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Home/Daniel Larison/What Rubio Doesn’t Know

What Rubio Doesn’t Know

Robert Merry takes Rubio to task for the confused talking points he used last week at CPAC:

And now we have the spectacle of Rubio demonstrating that in tossing off his speculations on what’s driving President Obama’s foreign policy in the Middle East, he doesn’t know what he is talking about. He has shown himself to be intellectually callow.

Merry is referring here specifically to the odd argument Rubio used to try to criticize the administration’s handling of the war on ISIS and its negotiations with Iran at the same time, but there are other examples that support what he’s saying. Rubio’s errors aren’t limited to one bungled red-meat attack line delivered to a conference audience. He makes these errors fairly often in many different venues, but there is almost no one on the right interested in drawing attention to them. Rubio is credited with “expertise” on foreign policy issues in large part because he is willing to claim that he has it, and because he can recite hard-line talking points with conviction that is usually more than enough. Whether he is making self-serving claims to avoid responsibility for the consequences of the Libyan intervention that he strongly supported or desperately defending a bankrupt Cuba policy, Rubio’s hawkish instincts keep landing him on the wrong side of important issues. However, because he doesn’t break from the party on foreign policy, his “expertise” is automatically accepted by others in his party despite a record of bad policy judgments. His fellow hawks can’t fault Rubio for his errors without acknowledging their own.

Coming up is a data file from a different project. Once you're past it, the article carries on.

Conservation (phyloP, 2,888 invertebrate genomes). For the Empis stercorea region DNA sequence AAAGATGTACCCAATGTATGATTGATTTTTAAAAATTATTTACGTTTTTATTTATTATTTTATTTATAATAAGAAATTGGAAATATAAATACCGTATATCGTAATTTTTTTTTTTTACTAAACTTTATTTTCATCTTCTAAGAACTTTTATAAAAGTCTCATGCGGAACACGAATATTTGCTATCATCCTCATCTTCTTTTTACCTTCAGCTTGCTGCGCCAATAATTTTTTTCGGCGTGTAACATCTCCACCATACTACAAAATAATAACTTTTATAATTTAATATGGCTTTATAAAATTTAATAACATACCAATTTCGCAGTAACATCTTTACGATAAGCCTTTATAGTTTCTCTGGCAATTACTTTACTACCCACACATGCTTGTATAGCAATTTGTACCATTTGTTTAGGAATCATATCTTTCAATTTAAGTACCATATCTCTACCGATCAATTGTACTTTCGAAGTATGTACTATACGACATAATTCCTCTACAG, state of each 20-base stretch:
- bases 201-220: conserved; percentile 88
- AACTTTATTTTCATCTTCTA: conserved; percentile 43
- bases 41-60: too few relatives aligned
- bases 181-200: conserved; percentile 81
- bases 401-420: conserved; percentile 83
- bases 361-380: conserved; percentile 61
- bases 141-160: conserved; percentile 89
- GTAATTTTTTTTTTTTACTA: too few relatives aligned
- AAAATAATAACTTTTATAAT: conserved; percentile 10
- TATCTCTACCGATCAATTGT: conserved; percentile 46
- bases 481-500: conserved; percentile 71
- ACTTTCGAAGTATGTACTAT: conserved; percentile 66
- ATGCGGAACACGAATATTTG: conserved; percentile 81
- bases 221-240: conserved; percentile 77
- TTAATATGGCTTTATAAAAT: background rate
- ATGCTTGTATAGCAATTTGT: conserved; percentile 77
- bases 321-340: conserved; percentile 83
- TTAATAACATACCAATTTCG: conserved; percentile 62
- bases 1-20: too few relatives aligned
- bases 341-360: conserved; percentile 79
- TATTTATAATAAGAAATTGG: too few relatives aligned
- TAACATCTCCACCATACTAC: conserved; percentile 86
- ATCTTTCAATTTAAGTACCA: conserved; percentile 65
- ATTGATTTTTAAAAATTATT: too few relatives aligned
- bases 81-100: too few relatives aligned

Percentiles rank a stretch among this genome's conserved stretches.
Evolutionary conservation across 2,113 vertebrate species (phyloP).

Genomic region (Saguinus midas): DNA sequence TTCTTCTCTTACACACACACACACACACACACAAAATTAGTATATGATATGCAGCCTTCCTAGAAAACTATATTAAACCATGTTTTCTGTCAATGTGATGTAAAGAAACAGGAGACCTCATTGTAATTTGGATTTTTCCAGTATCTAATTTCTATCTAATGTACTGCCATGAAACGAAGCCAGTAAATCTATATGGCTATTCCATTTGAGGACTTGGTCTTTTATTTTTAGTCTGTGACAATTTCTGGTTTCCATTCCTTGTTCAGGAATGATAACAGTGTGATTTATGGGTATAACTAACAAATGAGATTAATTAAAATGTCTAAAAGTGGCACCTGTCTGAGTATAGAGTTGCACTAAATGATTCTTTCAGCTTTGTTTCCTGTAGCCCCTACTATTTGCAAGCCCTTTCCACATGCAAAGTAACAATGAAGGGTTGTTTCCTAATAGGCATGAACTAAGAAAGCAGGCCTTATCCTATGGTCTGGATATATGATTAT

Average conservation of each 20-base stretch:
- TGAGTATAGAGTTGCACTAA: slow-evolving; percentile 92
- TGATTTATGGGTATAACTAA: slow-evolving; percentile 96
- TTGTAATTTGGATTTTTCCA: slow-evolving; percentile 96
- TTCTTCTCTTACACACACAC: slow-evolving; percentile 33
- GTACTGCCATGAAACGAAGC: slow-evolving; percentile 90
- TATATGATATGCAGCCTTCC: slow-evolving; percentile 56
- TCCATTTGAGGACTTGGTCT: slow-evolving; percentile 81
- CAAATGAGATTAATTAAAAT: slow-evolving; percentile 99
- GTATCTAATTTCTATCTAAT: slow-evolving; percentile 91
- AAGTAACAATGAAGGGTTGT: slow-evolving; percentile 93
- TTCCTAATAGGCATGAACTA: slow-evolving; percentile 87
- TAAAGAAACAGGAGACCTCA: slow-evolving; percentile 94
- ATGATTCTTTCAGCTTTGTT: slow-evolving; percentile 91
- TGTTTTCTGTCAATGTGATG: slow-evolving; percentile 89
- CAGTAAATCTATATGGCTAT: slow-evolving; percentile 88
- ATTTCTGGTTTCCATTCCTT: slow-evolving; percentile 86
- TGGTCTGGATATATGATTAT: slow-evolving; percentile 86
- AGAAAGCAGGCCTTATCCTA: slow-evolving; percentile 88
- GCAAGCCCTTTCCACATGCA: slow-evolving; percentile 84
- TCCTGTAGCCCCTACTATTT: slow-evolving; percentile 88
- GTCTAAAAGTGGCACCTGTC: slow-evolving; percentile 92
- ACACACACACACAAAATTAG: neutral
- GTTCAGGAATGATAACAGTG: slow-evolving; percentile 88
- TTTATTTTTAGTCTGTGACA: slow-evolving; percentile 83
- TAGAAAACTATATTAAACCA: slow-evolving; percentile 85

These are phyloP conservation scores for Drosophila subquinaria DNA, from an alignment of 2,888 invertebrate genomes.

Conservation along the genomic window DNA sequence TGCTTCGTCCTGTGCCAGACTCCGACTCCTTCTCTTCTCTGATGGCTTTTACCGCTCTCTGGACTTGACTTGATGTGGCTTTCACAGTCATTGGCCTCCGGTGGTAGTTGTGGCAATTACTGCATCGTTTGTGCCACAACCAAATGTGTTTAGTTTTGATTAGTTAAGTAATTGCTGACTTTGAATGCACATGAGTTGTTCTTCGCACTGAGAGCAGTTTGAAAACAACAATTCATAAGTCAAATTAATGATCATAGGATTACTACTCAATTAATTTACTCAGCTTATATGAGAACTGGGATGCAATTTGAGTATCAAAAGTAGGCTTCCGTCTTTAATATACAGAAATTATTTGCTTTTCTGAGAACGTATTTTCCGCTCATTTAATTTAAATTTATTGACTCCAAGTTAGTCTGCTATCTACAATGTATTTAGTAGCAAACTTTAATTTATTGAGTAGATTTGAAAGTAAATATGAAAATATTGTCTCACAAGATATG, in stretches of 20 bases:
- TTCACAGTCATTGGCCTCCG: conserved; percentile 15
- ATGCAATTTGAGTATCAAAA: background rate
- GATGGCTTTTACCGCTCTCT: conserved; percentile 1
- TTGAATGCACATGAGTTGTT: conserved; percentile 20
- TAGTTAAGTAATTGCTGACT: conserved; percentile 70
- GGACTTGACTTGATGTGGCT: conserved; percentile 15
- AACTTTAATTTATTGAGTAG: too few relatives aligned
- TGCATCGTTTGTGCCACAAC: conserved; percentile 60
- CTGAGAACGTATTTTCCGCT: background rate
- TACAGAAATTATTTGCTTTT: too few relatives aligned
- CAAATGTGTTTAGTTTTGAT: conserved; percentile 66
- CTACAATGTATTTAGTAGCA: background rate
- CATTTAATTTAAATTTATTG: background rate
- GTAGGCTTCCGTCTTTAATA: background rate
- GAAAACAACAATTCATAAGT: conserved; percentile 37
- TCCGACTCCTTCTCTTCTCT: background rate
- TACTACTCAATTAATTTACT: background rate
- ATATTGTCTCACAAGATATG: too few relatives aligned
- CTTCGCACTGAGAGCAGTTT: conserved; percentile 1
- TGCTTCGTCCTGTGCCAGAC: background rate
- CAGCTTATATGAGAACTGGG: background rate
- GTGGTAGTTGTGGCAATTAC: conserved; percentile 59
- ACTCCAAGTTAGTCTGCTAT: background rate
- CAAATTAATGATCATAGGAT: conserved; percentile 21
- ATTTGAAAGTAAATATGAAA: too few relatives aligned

It also helps that he can make false claims before audiences that don’t know any better and get away with it. His repeatedinsistence on the supposed importance of Shia apocalypticism in understanding Iranian regime behavior is one example of this. To someone who knows little or nothing about Shi’ism or Iran, Rubio’s confident declarations about the regime’s motivations may sound authoritative and compelling, but he is, in fact, spouting nonsense. It doesn’t take much scrutiny to find that Rubio “doesn’t know what he is talking about,” as Merry says, but in order for that discovery to take place someone has to bother to check the senator’s claims.

about the author

Daniel Larison is a senior editor at TAC, where he also keeps a solo blog. He has been published in the New York Times Book Review, Dallas Morning News, World Politics Review, Politico Magazine, Orthodox Life, Front Porch Republic, The American Scene, and Culture11, and was a columnist for The Week. He holds a PhD in history from the University of Chicago, and resides in Lancaster, PA. Follow him on Twitter.

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